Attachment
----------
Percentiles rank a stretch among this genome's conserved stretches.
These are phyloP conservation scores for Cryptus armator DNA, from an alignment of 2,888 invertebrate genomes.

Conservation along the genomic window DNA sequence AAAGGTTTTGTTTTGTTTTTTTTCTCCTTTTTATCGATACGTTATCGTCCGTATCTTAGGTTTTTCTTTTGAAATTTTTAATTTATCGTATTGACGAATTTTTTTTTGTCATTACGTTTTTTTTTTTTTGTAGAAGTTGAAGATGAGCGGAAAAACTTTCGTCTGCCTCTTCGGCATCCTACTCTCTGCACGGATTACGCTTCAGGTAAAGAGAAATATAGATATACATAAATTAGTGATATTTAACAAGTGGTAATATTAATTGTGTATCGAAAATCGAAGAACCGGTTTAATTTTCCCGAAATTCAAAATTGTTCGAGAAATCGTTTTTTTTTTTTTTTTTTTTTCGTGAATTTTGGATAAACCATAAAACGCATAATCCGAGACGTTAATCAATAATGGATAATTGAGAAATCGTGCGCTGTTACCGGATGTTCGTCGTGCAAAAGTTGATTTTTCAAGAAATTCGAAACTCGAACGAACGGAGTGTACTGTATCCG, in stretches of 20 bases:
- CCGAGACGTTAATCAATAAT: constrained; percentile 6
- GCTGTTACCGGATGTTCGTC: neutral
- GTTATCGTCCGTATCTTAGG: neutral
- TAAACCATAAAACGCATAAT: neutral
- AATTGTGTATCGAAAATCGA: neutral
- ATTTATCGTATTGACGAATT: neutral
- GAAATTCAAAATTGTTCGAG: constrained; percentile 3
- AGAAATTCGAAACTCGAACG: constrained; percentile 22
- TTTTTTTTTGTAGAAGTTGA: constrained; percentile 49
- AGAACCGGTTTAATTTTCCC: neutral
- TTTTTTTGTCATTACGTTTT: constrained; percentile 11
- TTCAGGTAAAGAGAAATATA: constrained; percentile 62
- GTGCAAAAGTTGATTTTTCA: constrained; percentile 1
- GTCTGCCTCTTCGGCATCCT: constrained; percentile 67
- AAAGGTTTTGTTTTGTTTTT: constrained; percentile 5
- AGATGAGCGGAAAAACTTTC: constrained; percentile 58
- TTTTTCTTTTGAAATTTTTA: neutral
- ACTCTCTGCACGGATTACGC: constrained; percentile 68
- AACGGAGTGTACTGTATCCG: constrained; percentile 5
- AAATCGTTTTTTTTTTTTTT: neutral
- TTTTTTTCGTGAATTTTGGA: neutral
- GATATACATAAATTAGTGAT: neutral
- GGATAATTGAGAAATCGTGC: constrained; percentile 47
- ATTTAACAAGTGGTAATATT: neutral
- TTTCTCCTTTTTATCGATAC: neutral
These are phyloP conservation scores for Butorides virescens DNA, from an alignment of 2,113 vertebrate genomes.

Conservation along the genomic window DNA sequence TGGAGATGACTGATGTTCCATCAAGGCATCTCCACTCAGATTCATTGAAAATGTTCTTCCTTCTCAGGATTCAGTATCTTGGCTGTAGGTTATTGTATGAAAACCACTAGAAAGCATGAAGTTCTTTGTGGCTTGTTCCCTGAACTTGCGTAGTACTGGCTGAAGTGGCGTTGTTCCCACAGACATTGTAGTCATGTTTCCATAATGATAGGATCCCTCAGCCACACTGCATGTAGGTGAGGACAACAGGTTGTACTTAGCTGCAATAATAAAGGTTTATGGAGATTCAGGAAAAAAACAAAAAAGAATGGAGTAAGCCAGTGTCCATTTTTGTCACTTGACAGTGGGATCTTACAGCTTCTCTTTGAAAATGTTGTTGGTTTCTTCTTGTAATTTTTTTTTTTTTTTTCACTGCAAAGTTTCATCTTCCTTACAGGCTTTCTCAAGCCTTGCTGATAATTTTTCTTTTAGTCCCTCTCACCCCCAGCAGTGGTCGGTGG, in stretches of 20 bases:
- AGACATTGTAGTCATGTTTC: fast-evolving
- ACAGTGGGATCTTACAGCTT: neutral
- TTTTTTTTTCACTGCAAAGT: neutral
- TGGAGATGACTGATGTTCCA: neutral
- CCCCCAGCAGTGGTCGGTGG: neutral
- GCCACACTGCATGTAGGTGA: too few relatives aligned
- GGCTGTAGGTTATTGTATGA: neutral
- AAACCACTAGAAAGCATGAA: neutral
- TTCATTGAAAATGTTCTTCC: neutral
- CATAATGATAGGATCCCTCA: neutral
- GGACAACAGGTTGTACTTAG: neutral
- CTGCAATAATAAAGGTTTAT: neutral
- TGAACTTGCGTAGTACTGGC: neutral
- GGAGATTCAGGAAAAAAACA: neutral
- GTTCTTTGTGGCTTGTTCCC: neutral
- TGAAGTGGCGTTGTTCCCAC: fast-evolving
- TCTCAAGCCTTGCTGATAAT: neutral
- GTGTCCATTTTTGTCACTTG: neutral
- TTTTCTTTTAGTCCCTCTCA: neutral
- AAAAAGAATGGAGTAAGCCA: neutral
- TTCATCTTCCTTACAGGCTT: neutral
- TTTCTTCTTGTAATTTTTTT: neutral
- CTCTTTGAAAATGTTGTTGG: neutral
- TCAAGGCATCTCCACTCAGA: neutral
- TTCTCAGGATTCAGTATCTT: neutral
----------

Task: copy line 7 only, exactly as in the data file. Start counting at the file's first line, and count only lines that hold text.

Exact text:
- TAAACCATAAAACGCATAAT: neutral